3. Elevate your feet above the level of the heart several times each day to help venous blood fight the effects of gravity.
4. Avoid excessive heat such as sunbathing and excessively hot baths. Heat dilates veins, and blood tends to pool in dilated veins.
5. Control your body weight since excess weight burdens the entire circulatory system.
6. Wear medical compression socks or stockings.
Compression Therapy Really Works
Compression therapy means wearing socks and stockings that are specially designed to support your veins and to increase circulation in your legs. Effective compression is measured and graduated strongest at the ankle and decreasing up the leg. This design moves blood along in a healthy and efficient way. Compression socks and stockings are most effective when used in conjunction with a regular exercise program, such as walking.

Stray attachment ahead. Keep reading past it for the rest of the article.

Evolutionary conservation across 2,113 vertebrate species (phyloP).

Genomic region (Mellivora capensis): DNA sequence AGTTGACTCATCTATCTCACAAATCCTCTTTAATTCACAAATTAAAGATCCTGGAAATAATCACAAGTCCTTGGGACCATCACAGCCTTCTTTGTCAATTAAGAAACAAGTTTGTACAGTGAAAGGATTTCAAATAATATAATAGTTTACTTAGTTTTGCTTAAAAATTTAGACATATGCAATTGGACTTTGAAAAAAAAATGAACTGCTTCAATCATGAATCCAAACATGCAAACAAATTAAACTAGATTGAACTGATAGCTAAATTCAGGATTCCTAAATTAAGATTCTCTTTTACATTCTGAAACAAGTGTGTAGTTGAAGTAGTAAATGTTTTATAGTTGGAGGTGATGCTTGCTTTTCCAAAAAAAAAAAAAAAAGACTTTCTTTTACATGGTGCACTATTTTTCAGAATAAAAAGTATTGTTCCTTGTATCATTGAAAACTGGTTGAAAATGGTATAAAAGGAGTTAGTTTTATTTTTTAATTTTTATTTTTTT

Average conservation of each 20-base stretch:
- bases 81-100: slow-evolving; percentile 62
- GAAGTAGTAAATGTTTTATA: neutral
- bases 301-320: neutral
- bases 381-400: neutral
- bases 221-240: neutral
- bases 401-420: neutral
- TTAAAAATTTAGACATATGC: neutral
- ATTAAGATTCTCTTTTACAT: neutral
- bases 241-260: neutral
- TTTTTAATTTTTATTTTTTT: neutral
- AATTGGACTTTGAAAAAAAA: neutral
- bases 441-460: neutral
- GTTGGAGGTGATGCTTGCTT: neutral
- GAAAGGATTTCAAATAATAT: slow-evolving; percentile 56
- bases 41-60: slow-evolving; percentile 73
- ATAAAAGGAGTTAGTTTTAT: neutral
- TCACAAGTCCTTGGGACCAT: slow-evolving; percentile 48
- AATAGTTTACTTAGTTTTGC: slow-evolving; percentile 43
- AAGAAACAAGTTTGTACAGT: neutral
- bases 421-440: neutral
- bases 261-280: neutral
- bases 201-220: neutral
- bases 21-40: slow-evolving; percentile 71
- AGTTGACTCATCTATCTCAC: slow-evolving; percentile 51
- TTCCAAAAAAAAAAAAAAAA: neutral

Offer comfortable compression socks and stockings that:
support stretched or distended veins.
help venous valves close properly.
prevent blood from pooling in the veins.
speed up a sluggish blood flow.
force fluid out of swollen legs and ankles and back into circulation
last a long time, are versatile, and are comfortable to wear.
Compression provides the extra support that vein walls need, so they don't become stretched or distended by stagnant blood. This helps vein valves open and close effectively, so blood moves through the veins without pooling. When blood flows efficiently through healthy veins, the risk of varicose veins and blood clots or DVTs decreases.
There are several contraindications to wearing medical compression stockings and it is important to check with your doctor before deciding that medical compression stockings are for you.
This article originally appeared in the September 2004 issue of HME Business.